Gary Kania, who after a celebrated and highly impactful career that spanned 40 years, retired on Thursday June 30. In May 2006, Gary joined the Congressional Sportsmen’s Foundation as Vice President of Policy, later becoming Vice President. Throughout his career he focused on the advancement of the sportsmen’s agenda, both in terms of legislation and regulation. During his tenure at CSF, he guided many of the internal processes and inter-departmental collaboration within the organization, helping CSF significantly expand and evolve to the highly sophisticated and effective organization it is today. Gary was also a consummate manager and mentor and focused on lifting staff up and assisting them in the attainment of new skills and knowledge so they, and the organization at large, could attain still greater heights in the policy space. Prior to his time with CSF, Gary worked for the National Rifle Association, the National Fish and Wildlife Foundation, the Nature Conservancy, and the historic Connecticut Agricultural Experiment Station.
During his 16-year tenure with CSF, Gary’s leadership, passion, and dedication made him an invaluable resource to the Foundation. Under Gary’s tutelage, CSF’s impact has grown dramatically, and the lasting impact of his work will continue to be felt throughout the organization and the broader sporting community for years to come – from the development of CSF’s States Program Team, to the language and branding we use when describing the American System of Conservation Funding, to the conception and eventual passage of Making Public Lands Public, and much more. Said CSF President and CEO Jeff Crane, “Gary has been a trusted and highly valued colleague, and his vision has directly contributed to the success we’ve experienced at CSF.”
Elsewhere in the world of conservation, tributes were put forward in anticipation of Gary’s retirement. Earlier this year at the North American Wildlife and Natural Resources Conference, Steven Williams, Ph.D. had this to say, “Gary has a keen mind and rapier wit…Many times, Gary and I would cuss and discuss conservation policy. I don’t know if I ever won any of those debates, but I enjoyed the back and forth and his friendship through the years.”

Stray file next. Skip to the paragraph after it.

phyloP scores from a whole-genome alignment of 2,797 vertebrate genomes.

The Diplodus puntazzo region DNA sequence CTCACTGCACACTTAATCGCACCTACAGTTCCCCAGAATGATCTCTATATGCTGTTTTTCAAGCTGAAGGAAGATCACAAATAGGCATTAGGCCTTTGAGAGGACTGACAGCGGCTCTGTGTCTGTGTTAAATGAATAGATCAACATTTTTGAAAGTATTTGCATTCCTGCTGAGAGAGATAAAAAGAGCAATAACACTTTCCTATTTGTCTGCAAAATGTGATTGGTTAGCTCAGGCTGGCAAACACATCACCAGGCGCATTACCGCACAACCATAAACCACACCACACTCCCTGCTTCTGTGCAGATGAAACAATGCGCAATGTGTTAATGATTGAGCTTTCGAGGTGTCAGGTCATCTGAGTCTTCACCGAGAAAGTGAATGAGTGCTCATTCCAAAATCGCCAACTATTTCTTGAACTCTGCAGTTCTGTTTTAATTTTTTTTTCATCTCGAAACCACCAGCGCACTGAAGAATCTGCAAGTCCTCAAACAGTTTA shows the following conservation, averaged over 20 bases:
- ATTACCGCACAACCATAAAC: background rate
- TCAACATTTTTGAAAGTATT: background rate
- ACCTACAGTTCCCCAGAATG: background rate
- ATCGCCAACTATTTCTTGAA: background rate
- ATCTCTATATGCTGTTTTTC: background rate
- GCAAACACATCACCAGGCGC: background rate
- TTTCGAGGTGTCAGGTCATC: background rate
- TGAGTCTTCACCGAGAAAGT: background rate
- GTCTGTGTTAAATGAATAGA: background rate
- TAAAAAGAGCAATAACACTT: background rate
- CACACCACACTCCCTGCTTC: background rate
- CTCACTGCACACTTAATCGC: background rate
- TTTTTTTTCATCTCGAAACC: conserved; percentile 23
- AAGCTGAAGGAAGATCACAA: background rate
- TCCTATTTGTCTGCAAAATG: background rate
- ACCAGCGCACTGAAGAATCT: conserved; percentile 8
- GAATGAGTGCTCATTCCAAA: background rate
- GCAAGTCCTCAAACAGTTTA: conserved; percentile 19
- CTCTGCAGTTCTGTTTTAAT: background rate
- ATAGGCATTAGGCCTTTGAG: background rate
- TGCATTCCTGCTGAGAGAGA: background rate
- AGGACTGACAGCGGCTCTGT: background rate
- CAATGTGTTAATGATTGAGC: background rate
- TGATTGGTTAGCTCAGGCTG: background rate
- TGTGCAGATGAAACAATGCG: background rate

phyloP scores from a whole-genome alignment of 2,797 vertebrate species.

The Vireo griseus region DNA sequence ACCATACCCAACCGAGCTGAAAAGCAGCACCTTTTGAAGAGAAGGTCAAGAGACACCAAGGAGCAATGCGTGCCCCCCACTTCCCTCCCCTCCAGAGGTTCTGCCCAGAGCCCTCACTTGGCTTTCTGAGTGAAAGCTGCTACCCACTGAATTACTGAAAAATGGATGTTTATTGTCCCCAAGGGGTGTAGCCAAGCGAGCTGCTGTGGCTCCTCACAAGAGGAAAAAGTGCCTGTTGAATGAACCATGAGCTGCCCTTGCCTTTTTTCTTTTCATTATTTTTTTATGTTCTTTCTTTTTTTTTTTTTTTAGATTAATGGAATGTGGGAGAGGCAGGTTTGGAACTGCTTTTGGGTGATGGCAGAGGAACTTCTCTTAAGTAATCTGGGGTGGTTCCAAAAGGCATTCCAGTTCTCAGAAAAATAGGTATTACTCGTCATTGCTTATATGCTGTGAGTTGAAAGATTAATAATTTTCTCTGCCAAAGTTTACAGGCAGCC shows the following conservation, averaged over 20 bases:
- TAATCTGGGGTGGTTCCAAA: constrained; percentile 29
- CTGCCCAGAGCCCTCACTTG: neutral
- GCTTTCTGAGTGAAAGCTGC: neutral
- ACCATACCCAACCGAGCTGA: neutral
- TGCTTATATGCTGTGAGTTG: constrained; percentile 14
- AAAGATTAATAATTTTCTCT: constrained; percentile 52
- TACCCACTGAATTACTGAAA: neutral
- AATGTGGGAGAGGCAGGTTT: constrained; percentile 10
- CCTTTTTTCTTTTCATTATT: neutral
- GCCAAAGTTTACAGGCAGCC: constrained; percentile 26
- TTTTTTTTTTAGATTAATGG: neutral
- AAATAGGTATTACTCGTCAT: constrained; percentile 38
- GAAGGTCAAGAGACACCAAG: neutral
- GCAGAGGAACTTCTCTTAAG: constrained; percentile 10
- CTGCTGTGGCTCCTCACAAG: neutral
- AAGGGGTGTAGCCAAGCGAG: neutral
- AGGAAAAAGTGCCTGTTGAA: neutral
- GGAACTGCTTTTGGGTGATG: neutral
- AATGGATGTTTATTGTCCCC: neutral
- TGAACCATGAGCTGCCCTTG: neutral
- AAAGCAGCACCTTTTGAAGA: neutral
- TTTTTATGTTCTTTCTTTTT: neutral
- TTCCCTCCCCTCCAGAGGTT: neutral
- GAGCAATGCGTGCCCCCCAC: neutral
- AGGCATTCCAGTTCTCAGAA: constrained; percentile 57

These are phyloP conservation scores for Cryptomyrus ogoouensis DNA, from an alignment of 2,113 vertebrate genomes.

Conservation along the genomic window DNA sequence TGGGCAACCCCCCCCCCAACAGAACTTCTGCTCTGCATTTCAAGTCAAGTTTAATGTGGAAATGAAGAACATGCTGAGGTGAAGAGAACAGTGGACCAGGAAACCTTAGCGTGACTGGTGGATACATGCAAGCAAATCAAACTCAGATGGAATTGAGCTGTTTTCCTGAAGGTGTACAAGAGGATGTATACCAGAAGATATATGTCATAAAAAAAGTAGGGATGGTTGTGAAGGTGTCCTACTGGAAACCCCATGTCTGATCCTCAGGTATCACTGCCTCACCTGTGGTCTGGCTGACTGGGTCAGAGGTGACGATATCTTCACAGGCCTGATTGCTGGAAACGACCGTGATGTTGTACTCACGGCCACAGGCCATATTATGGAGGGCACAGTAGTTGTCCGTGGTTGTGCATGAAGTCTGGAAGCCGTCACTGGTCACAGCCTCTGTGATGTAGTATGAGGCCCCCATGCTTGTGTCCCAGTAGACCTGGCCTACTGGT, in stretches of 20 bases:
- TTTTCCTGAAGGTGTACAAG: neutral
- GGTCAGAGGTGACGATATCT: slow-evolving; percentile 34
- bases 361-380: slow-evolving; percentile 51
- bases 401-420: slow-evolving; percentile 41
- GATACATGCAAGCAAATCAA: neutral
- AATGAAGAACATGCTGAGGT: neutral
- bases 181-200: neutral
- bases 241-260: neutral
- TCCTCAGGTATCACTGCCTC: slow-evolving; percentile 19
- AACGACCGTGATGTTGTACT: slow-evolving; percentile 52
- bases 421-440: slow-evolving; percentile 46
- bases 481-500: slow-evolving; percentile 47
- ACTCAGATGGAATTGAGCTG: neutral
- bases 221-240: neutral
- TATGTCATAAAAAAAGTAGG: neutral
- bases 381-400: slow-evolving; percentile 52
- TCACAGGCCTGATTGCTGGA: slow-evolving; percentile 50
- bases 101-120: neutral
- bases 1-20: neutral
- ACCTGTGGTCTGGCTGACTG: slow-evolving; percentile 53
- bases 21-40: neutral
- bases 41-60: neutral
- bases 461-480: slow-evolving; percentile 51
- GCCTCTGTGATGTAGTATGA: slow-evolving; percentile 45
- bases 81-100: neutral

On the day of Gary’s retirement, Mike Leonard of the American Sportfishing Associating said, “Over the past few decades, there may not be anyone who has done more for sportsmen’s access and conservation, and received less credit for it, than Gary…Looking back at the major pieces of sportsmen’s-related legislation in recent memory, Gary has had a hand in just about every one, either through direct involvement or guiding strategy from behind-the-scenes.”
In retirement, Gary will spend more time in the outdoors, enjoying his pursuits in the field and on the water. When he isn’t chasing deer, turkey, waterfowl, cobia, or stripers, he will continue to offer his time and energy to CSF as an advisor. CSF thanks Gary for his leadership and dedication over the years, as well as his continued willingness to support the organization in an advisory capacity in the months to come. The organization, our collective sporting community, and our fish and wildlife resources are all better off for Gary’s efforts. His legacy will carry forward on Capitol Hill and in state capitols across the nation for years to come.
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Studies conducted at both the state and federal level have found that the number of hunters and trappers have been on a generally declining trend over the past several decades. To increase recruitment, retention, and reactivation (R3) of hunters and trappers, which initiative do you think would have the greatest impact?Vote Here
- Increase the number of states with discounted license tailored to specific groups. (5.27%)
- Increase access to public lands. (24.84%)
- Provide more information for new participants. (4.19%)
- Provide hands on opportunities to improve skills and knowledge. (13.14%)
- Engage youth through hunter and conservation programs in schools. (43.18%)
- I feel we have enough sportsmen and women and do not believe R3 programs are necessary. (9.39%)